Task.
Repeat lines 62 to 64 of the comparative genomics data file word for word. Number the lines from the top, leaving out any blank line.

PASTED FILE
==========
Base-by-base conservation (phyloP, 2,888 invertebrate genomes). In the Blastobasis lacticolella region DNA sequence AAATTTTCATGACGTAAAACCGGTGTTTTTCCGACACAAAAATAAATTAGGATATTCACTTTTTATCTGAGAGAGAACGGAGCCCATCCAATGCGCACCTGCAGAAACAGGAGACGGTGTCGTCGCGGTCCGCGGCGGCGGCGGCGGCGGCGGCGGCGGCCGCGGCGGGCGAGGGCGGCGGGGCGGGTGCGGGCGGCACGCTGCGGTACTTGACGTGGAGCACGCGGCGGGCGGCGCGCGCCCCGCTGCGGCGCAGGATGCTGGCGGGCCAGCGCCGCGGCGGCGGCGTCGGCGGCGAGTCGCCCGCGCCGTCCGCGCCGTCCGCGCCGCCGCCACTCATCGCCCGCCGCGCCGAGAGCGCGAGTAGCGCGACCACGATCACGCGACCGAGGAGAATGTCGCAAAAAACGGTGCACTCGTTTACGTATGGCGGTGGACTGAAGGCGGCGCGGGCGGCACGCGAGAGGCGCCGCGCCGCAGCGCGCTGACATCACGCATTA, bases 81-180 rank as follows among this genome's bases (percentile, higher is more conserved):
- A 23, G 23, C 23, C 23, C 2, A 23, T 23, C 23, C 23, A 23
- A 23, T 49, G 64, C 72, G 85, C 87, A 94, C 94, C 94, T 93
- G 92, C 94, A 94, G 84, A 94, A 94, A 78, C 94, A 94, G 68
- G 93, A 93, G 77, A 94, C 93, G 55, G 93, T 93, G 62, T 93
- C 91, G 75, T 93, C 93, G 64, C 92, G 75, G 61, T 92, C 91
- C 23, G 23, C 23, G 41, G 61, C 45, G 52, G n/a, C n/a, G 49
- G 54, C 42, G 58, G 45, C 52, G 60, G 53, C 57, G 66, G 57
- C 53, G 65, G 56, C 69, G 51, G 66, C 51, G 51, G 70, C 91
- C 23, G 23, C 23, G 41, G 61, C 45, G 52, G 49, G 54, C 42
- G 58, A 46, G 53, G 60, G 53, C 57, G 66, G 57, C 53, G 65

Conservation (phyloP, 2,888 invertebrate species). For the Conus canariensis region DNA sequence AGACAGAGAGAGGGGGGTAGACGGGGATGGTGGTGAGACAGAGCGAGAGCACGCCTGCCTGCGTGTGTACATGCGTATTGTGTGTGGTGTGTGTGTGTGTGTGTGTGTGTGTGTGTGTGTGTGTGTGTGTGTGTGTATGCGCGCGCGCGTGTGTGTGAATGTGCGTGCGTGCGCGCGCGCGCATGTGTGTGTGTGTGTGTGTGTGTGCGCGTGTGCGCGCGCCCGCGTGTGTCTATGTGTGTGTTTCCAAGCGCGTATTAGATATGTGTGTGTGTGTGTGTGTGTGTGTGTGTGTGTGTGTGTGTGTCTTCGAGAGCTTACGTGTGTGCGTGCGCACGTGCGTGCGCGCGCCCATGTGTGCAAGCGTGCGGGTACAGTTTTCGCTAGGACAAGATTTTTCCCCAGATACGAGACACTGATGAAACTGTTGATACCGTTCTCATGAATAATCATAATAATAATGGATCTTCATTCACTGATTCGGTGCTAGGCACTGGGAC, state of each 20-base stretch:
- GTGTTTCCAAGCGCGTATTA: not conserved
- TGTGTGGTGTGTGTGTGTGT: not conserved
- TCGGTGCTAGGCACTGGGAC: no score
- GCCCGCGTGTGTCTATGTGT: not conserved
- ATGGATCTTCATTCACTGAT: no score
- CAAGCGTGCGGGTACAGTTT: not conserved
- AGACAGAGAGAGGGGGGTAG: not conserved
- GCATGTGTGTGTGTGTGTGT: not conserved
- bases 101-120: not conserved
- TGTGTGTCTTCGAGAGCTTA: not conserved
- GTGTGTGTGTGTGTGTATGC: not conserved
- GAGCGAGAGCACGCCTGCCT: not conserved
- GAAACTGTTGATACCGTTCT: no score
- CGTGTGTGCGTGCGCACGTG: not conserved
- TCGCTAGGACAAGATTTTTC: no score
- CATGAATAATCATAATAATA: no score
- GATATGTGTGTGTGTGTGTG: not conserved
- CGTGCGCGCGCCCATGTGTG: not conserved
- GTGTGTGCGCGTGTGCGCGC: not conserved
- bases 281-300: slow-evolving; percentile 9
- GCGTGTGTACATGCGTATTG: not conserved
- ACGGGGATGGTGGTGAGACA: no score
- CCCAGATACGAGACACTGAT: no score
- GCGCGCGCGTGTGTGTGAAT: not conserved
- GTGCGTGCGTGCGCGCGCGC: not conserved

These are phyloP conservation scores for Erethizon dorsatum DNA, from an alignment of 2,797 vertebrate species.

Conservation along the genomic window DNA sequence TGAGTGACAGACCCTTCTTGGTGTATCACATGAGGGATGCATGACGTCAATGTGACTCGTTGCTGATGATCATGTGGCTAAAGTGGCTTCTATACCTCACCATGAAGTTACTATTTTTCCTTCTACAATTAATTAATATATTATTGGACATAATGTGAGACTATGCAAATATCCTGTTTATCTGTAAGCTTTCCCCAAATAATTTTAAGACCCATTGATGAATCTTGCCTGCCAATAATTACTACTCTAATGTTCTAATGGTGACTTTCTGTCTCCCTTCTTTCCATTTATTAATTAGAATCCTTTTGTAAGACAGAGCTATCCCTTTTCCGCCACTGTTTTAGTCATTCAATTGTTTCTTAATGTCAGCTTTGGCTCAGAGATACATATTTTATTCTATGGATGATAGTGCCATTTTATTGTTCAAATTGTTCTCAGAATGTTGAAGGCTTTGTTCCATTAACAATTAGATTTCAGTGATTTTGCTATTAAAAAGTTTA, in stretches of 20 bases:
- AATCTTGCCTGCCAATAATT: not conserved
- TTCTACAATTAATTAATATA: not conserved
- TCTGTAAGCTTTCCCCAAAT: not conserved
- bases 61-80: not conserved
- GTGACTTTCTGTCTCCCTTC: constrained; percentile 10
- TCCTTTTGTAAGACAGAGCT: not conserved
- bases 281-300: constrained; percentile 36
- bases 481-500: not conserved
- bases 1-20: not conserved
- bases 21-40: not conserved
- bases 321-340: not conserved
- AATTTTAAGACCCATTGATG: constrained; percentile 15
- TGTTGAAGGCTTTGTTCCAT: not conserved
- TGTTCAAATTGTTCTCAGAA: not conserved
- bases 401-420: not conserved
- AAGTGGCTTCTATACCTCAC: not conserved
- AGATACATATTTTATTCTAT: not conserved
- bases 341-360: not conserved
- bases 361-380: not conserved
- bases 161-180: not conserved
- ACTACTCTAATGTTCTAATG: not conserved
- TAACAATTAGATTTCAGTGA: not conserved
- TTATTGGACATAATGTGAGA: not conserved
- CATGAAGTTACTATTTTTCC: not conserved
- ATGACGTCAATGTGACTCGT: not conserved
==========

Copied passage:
- TTATTGGACATAATGTGAGA: not conserved
- CATGAAGTTACTATTTTTCC: not conserved
- ATGACGTCAATGTGACTCGT: not conserved